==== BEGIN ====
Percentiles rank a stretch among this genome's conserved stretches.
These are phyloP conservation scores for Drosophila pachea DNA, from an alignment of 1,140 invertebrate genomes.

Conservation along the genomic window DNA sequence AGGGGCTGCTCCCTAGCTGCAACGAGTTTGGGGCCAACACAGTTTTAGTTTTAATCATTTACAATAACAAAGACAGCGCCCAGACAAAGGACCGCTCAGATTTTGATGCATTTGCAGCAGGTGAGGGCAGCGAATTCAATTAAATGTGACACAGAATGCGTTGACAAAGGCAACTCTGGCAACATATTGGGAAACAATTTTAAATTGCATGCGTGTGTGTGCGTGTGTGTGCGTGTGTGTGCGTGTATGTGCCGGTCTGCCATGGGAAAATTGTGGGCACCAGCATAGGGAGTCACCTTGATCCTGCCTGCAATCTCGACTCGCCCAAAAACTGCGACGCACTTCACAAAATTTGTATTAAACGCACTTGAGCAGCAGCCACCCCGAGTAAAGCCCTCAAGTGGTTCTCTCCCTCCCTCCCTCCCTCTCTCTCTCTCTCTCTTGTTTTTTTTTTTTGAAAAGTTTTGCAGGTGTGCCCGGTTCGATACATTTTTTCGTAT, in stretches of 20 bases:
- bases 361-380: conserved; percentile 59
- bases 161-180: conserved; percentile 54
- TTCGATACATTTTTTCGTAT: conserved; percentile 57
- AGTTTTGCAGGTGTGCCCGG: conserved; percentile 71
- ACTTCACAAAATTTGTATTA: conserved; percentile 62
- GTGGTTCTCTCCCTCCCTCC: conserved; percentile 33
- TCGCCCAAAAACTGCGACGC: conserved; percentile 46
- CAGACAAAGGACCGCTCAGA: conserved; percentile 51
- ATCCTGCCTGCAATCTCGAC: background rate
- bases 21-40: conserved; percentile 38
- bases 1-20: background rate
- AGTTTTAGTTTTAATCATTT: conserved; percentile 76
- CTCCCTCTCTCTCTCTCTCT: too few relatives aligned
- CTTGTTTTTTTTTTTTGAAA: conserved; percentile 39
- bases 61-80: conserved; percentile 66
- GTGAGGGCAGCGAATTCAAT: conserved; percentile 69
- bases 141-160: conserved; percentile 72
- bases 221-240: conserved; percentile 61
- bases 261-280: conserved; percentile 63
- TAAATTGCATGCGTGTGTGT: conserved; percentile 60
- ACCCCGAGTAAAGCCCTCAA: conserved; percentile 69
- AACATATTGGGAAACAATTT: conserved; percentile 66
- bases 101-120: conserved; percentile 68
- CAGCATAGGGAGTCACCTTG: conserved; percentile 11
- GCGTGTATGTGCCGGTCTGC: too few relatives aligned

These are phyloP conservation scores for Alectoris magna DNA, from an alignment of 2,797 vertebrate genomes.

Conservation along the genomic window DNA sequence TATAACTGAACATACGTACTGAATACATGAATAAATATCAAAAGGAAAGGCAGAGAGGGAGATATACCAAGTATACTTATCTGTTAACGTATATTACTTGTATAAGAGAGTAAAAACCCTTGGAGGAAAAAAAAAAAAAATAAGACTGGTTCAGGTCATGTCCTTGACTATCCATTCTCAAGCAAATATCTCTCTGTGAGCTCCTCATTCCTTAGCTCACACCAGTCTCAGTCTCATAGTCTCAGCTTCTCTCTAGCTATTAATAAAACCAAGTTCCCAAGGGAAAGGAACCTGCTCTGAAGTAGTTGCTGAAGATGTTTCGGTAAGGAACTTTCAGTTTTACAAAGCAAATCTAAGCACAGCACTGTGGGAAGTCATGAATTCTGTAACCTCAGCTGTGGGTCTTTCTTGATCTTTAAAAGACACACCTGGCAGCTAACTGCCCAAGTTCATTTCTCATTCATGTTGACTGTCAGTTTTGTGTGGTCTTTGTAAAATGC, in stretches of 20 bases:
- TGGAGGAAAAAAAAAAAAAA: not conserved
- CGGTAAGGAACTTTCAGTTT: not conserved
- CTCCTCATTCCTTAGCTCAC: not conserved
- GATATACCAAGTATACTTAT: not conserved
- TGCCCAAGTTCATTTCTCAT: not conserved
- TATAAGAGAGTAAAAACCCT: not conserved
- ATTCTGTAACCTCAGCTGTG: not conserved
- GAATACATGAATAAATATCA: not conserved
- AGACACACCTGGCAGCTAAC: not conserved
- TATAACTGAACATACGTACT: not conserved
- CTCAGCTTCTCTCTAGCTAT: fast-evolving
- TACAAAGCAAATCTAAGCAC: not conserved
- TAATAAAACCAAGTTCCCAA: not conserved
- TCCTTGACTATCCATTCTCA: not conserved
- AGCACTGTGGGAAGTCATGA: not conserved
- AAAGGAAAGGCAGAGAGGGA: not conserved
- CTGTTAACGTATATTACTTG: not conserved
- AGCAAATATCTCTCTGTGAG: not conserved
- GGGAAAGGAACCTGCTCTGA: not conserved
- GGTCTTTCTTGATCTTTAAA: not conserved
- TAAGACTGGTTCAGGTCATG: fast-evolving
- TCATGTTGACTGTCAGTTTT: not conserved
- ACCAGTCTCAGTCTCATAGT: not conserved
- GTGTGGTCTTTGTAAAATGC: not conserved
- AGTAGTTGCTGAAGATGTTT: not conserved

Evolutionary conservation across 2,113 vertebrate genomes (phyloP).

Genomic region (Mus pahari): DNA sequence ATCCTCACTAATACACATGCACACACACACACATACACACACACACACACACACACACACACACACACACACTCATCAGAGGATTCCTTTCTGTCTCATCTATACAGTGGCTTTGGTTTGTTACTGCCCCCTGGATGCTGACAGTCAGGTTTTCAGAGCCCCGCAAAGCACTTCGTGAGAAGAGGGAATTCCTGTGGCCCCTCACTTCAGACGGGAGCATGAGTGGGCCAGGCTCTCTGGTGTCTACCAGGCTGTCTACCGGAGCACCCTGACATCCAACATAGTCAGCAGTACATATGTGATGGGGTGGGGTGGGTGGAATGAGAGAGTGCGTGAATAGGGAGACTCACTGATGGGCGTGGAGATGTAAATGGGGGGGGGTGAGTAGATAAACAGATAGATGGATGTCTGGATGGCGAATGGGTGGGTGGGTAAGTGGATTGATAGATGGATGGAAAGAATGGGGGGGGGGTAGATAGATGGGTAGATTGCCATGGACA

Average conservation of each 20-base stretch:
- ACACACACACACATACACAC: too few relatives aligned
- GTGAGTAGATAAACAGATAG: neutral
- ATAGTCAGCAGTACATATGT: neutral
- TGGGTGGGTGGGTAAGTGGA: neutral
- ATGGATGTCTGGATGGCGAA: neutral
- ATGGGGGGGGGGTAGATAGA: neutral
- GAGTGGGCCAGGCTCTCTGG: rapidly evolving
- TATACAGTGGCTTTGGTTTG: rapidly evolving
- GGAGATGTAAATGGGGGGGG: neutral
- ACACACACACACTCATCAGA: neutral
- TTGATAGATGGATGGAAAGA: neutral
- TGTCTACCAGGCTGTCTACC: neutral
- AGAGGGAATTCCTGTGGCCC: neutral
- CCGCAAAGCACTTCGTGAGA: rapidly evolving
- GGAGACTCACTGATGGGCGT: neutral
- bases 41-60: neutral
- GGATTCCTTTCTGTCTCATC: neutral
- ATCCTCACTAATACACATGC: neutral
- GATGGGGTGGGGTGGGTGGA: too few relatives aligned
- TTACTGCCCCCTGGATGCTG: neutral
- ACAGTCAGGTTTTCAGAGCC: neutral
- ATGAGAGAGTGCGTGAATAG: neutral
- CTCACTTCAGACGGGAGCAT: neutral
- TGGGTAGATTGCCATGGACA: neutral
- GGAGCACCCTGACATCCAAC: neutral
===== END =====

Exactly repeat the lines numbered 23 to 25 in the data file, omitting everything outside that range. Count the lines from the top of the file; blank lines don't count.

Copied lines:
- TAAATTGCATGCGTGTGTGT: conserved; percentile 60
- ACCCCGAGTAAAGCCCTCAA: conserved; percentile 69
- AACATATTGGGAAACAATTT: conserved; percentile 66